Black Hawk helicopter crew mourned at Kandahar Air Field
By HEATH DRUZIN | STARS AND STRIPES Published: April 23, 2012
KANDAHAR AIR FIELD, Afghanistan — The mission goes on. Outside a hangar full of mourners here Monday, the buzz of choppers continued unabated. There’s little time to pause during a war.
For two hours, though, hundreds of soldiers got a chance to say goodbye.
They filled the seats inside and spilled out of the fabric clamshell structure in a crowd stretching close to the flight line, bowing their heads in prayer and tears to remember four soldiers killed Thursday in a helicopter crash in Helmand province.
Chief Warrant Officer 2 Nicholas Johnson, 27, San Diego; Spc. Dean Shaffer, 23, Pekin, Ill.; Chief Warrant Officer 2 Don Viray, 25, Waipahu, Hawaii; and Spc. Chris Workman, 33, Boise, Idaho.
All were flying in a Black Hawk along with a medevac chopper on a mission to pick up Afghan policemen wounded in a bombing. Thunderstorms and poor visibility forced the team back, but one chopper crashed, killing all four on board — a “fallen angel” in aviation parlance. The cause of the crash is still under investigation.
The soldiers were with 2nd Battalion, 25th Aviation Regiment, Task Force Hammerhead out of Hawaii, flying for the 25th Combat Aviation Brigade in Afghanistan.
Amid laughter and sobbing, the mourners shared stories of the fallen, of pranks and leadership, revelry and bravery.
There was the push-up king, Viray, a native Hawaiian who entered into a fierce competition with another soldier to do 1,000 push-ups in the shortest amount of time. He won, clocking in at 27 minutes.
“Funny enough, he didn’t like the ocean,” friend and fellow chopper pilot Chief Warrant Officer 2 Justin Neal said.
“Flying with him was a joy,” Neal said. “He loved it.”
Shaffer did like the ocean, hitting the beach regularly in between paintball battles with his friends. He was also known as fearless, wanting to complete the mission no matter what the danger.
“His mentality was, it don’t matter what’s going on, he’s coming to get you,” his friend, Spc. Eric Polaski said.
Johnson was a prankster and a story-teller, a devoted husband and father, who would draw funny pictures in other soldiers’ notebooks, unbeknownst to them, to make them burst out laughing in serious meetings.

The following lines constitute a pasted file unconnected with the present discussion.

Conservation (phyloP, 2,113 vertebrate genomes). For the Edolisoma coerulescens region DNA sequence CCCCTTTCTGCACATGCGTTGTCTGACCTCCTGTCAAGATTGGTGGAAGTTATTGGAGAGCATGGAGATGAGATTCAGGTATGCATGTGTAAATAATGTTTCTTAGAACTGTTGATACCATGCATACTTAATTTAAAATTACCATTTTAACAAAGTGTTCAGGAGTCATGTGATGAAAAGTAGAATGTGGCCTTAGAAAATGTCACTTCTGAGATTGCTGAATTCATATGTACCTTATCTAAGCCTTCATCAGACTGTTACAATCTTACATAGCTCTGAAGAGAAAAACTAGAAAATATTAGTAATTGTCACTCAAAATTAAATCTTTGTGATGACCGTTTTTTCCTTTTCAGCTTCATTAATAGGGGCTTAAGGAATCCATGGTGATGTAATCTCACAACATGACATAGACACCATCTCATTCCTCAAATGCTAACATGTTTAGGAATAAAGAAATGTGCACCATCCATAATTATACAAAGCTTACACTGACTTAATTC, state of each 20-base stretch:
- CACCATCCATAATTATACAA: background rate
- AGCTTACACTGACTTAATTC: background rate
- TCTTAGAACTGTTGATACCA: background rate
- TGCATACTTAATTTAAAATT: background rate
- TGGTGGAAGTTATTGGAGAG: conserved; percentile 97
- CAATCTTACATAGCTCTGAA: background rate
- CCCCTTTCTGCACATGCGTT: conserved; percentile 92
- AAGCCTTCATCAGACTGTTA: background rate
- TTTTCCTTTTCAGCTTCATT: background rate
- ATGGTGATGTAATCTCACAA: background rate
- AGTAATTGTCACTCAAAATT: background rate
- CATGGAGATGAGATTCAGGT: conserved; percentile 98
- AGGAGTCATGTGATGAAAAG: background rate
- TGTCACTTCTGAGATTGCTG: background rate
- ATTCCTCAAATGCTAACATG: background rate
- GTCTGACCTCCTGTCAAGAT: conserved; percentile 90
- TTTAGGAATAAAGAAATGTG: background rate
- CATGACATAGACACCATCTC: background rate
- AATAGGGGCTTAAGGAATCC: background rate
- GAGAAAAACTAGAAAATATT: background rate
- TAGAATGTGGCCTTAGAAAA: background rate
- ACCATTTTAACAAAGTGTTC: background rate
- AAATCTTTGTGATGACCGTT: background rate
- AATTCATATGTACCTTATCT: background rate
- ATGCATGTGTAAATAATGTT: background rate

“He had a joke or a one-liner for each and every situation,” said Capt. Macky Price, commander of Alpha Company 225.
And Workman was the former auto glass technician who joined the Army late in life, the specialist performing high above his rank, a natural leader who planned to become an officer. Married with a son, Workman was trained to respond to chemical, biological, radiological, and nuclear emergencies, but retrained to be a door gunner in order to come to Afghanistan. Younger soldiers and even officers would go to him for advice.
“A lot of people put a lot of responsibility on him,” his friend, 1st Lt. Cody Greene said. “(One officer said,) ‘As a specialist, he’s one of the best platoon sergeants I’ve ever had.’ ”
The mission goes on but you can’t ignore a tragedy like this when you’re so close and some in the regiment admit to being rattled.
“I flew yesterday and I was scared,” Spc. Jose Molina said. “Shaffer was one of my mentors. When you see someone like him have an accident like that, it makes you second-guess your abilities.”
But the birds must fly, the wounded must be picked up, and Lt. Col. Lori L. Robinson, commander of Task Force Hammerhead, said there’s no better tribute to the fallen.
“They were just an extremely brave crew — they were on a mission to save another’s life when they gave their own,” she said. “In their honor we fly…we continue to complete the mission.”